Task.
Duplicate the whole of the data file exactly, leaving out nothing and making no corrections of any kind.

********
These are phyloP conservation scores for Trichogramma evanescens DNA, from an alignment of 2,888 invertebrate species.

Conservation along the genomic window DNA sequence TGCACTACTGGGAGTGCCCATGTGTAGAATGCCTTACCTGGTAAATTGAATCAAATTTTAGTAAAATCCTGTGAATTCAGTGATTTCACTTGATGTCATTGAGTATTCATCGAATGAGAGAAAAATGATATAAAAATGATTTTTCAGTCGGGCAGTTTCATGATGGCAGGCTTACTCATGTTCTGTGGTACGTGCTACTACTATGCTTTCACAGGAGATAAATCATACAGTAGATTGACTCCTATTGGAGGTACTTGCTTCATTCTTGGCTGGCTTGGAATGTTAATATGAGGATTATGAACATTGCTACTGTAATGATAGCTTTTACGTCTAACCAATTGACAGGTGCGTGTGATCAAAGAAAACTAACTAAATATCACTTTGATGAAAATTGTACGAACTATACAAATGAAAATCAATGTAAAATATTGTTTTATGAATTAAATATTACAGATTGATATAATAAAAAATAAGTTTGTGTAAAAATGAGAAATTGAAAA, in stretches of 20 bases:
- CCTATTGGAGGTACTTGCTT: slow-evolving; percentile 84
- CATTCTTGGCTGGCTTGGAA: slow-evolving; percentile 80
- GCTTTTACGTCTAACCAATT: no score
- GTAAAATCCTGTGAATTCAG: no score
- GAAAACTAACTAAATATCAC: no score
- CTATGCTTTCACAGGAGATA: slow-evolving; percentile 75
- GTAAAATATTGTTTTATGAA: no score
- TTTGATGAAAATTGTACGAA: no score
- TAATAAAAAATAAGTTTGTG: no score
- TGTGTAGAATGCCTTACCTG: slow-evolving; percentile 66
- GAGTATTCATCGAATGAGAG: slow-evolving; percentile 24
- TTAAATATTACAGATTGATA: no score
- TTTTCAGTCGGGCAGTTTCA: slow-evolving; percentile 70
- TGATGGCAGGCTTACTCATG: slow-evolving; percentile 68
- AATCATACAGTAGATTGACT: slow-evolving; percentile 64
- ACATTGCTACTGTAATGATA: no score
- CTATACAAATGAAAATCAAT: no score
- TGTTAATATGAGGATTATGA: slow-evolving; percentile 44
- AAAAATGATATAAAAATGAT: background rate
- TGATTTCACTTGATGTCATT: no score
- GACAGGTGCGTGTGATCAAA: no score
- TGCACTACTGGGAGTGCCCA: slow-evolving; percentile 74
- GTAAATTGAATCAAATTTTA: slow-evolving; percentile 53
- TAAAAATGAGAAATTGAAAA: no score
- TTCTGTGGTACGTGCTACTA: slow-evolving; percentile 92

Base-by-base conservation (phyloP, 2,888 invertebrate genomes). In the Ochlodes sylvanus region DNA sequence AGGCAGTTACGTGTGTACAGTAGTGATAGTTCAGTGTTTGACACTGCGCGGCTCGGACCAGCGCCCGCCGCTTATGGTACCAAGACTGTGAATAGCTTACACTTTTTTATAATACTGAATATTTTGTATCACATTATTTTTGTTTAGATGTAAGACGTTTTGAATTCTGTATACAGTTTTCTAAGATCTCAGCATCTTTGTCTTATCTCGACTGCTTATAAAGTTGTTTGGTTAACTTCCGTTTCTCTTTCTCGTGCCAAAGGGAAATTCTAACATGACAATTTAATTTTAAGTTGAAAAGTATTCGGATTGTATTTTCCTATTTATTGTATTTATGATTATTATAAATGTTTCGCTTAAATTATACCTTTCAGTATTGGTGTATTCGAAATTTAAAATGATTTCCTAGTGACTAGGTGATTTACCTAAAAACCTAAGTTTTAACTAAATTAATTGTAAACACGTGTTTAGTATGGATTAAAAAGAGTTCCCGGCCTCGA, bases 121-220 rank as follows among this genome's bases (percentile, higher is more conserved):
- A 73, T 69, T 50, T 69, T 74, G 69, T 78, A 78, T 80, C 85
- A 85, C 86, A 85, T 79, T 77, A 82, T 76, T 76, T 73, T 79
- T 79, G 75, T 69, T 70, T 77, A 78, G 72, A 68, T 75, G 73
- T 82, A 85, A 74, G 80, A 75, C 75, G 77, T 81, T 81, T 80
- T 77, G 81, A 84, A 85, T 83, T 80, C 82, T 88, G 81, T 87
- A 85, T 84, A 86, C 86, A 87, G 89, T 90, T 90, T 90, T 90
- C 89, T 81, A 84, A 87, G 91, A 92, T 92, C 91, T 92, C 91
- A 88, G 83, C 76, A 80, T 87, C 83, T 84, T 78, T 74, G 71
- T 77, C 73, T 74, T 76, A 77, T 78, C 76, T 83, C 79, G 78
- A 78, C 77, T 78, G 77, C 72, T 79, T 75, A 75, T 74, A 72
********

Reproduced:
These are phyloP conservation scores for Trichogramma evanescens DNA, from an alignment of 2,888 invertebrate species.

Conservation along the genomic window DNA sequence TGCACTACTGGGAGTGCCCATGTGTAGAATGCCTTACCTGGTAAATTGAATCAAATTTTAGTAAAATCCTGTGAATTCAGTGATTTCACTTGATGTCATTGAGTATTCATCGAATGAGAGAAAAATGATATAAAAATGATTTTTCAGTCGGGCAGTTTCATGATGGCAGGCTTACTCATGTTCTGTGGTACGTGCTACTACTATGCTTTCACAGGAGATAAATCATACAGTAGATTGACTCCTATTGGAGGTACTTGCTTCATTCTTGGCTGGCTTGGAATGTTAATATGAGGATTATGAACATTGCTACTGTAATGATAGCTTTTACGTCTAACCAATTGACAGGTGCGTGTGATCAAAGAAAACTAACTAAATATCACTTTGATGAAAATTGTACGAACTATACAAATGAAAATCAATGTAAAATATTGTTTTATGAATTAAATATTACAGATTGATATAATAAAAAATAAGTTTGTGTAAAAATGAGAAATTGAAAA, in stretches of 20 bases:
- CCTATTGGAGGTACTTGCTT: slow-evolving; percentile 84
- CATTCTTGGCTGGCTTGGAA: slow-evolving; percentile 80
- GCTTTTACGTCTAACCAATT: no score
- GTAAAATCCTGTGAATTCAG: no score
- GAAAACTAACTAAATATCAC: no score
- CTATGCTTTCACAGGAGATA: slow-evolving; percentile 75
- GTAAAATATTGTTTTATGAA: no score
- TTTGATGAAAATTGTACGAA: no score
- TAATAAAAAATAAGTTTGTG: no score
- TGTGTAGAATGCCTTACCTG: slow-evolving; percentile 66
- GAGTATTCATCGAATGAGAG: slow-evolving; percentile 24
- TTAAATATTACAGATTGATA: no score
- TTTTCAGTCGGGCAGTTTCA: slow-evolving; percentile 70
- TGATGGCAGGCTTACTCATG: slow-evolving; percentile 68
- AATCATACAGTAGATTGACT: slow-evolving; percentile 64
- ACATTGCTACTGTAATGATA: no score
- CTATACAAATGAAAATCAAT: no score
- TGTTAATATGAGGATTATGA: slow-evolving; percentile 44
- AAAAATGATATAAAAATGAT: background rate
- TGATTTCACTTGATGTCATT: no score
- GACAGGTGCGTGTGATCAAA: no score
- TGCACTACTGGGAGTGCCCA: slow-evolving; percentile 74
- GTAAATTGAATCAAATTTTA: slow-evolving; percentile 53
- TAAAAATGAGAAATTGAAAA: no score
- TTCTGTGGTACGTGCTACTA: slow-evolving; percentile 92

Base-by-base conservation (phyloP, 2,888 invertebrate genomes). In the Ochlodes sylvanus region DNA sequence AGGCAGTTACGTGTGTACAGTAGTGATAGTTCAGTGTTTGACACTGCGCGGCTCGGACCAGCGCCCGCCGCTTATGGTACCAAGACTGTGAATAGCTTACACTTTTTTATAATACTGAATATTTTGTATCACATTATTTTTGTTTAGATGTAAGACGTTTTGAATTCTGTATACAGTTTTCTAAGATCTCAGCATCTTTGTCTTATCTCGACTGCTTATAAAGTTGTTTGGTTAACTTCCGTTTCTCTTTCTCGTGCCAAAGGGAAATTCTAACATGACAATTTAATTTTAAGTTGAAAAGTATTCGGATTGTATTTTCCTATTTATTGTATTTATGATTATTATAAATGTTTCGCTTAAATTATACCTTTCAGTATTGGTGTATTCGAAATTTAAAATGATTTCCTAGTGACTAGGTGATTTACCTAAAAACCTAAGTTTTAACTAAATTAATTGTAAACACGTGTTTAGTATGGATTAAAAAGAGTTCCCGGCCTCGA, bases 121-220 rank as follows among this genome's bases (percentile, higher is more conserved):
- A 73, T 69, T 50, T 69, T 74, G 69, T 78, A 78, T 80, C 85
- A 85, C 86, A 85, T 79, T 77, A 82, T 76, T 76, T 73, T 79
- T 79, G 75, T 69, T 70, T 77, A 78, G 72, A 68, T 75, G 73
- T 82, A 85, A 74, G 80, A 75, C 75, G 77, T 81, T 81, T 80
- T 77, G 81, A 84, A 85, T 83, T 80, C 82, T 88, G 81, T 87
- A 85, T 84, A 86, C 86, A 87, G 89, T 90, T 90, T 90, T 90
- C 89, T 81, A 84, A 87, G 91, A 92, T 92, C 91, T 92, C 91
- A 88, G 83, C 76, A 80, T 87, C 83, T 84, T 78, T 74, G 71
- T 77, C 73, T 74, T 76, A 77, T 78, C 76, T 83, C 79, G 78
- A 78, C 77, T 78, G 77, C 72, T 79, T 75, A 75, T 74, A 72